Eating disorders in south east Scotland
Forth Valley Fife Lothian Borders

Help and advice

A healthy approach to food and eating

Having a balanced diet involves eating regularly, from a range of foods and providing the adequate number of calories to meet your energy needs. This keeps your metabolism balanced, your body healthy and will result in a healthy Body Mass Index (BMI - see 'Body Mass Index').

A healthy approach to eating should result in a positive relationship with food, where you can enjoy eating a variety of foods in the company of others. This positive relationship will include...

1. Eating Regularly

It is important to eat three balanced meals a day and two snacks. This provides you with the energy you need to keep active.

2. Eating a range of foods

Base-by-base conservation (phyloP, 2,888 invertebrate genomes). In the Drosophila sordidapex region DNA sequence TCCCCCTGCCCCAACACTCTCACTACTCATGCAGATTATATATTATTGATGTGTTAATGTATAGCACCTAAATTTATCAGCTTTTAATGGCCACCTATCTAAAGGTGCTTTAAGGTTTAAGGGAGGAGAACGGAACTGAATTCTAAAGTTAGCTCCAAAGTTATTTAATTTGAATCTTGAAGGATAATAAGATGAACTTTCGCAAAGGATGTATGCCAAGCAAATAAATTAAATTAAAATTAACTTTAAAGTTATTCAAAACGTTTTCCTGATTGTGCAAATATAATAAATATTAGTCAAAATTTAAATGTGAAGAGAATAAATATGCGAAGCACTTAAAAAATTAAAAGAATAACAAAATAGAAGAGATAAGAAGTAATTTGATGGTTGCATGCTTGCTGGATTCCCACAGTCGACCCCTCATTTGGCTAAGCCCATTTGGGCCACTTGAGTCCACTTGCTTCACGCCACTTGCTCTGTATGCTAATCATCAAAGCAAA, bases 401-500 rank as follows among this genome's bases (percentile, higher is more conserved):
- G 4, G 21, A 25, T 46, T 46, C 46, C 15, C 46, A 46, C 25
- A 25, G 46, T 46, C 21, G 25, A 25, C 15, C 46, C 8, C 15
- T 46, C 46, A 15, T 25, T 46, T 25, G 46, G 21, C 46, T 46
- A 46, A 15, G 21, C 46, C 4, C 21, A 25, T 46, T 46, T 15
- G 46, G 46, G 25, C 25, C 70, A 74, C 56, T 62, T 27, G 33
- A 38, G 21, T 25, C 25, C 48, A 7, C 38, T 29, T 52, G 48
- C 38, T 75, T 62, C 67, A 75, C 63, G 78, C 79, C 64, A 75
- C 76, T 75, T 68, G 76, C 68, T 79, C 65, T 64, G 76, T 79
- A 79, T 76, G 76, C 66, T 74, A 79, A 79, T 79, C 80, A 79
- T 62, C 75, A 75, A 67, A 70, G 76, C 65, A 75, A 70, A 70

No single food contains all the nutrients needed for health, so try to eat a wide variety of foods each day. By choosing a variety of foods from ALL the five food groups most people get all the nutrients their body needs:
· Fruit and vegetables
· Bread, rice, potatoes, pasta and other starchy foods
· Meat, fish, eggs, beans and other non-dairy sources of protein
· Milk and dairy foods
· Foods and drinks high in fat and/or sugar

Using vitamin and mineral supplements is not a replacement for a balanced diet. Eliminating food groups from your diet is not good for your health and depletes the body of essential nutrients required for good health.

3. Consuming the appropriate amount of calories

Food energy is measured in calories (Kcal). Calories are broken down for energy use in the body by a process called metabolism. Calories are essentially used as fuel for your body, not only to keep you on the move but to provide the energy required for basic bodily functions such as breathing, and keeping your heart pumping. Metabolism can be affected by changes in food intake, frequency of eating or physical activity. On average a fully developed adult male requires 2500 kcal per day and a woman requires 2000 kcal.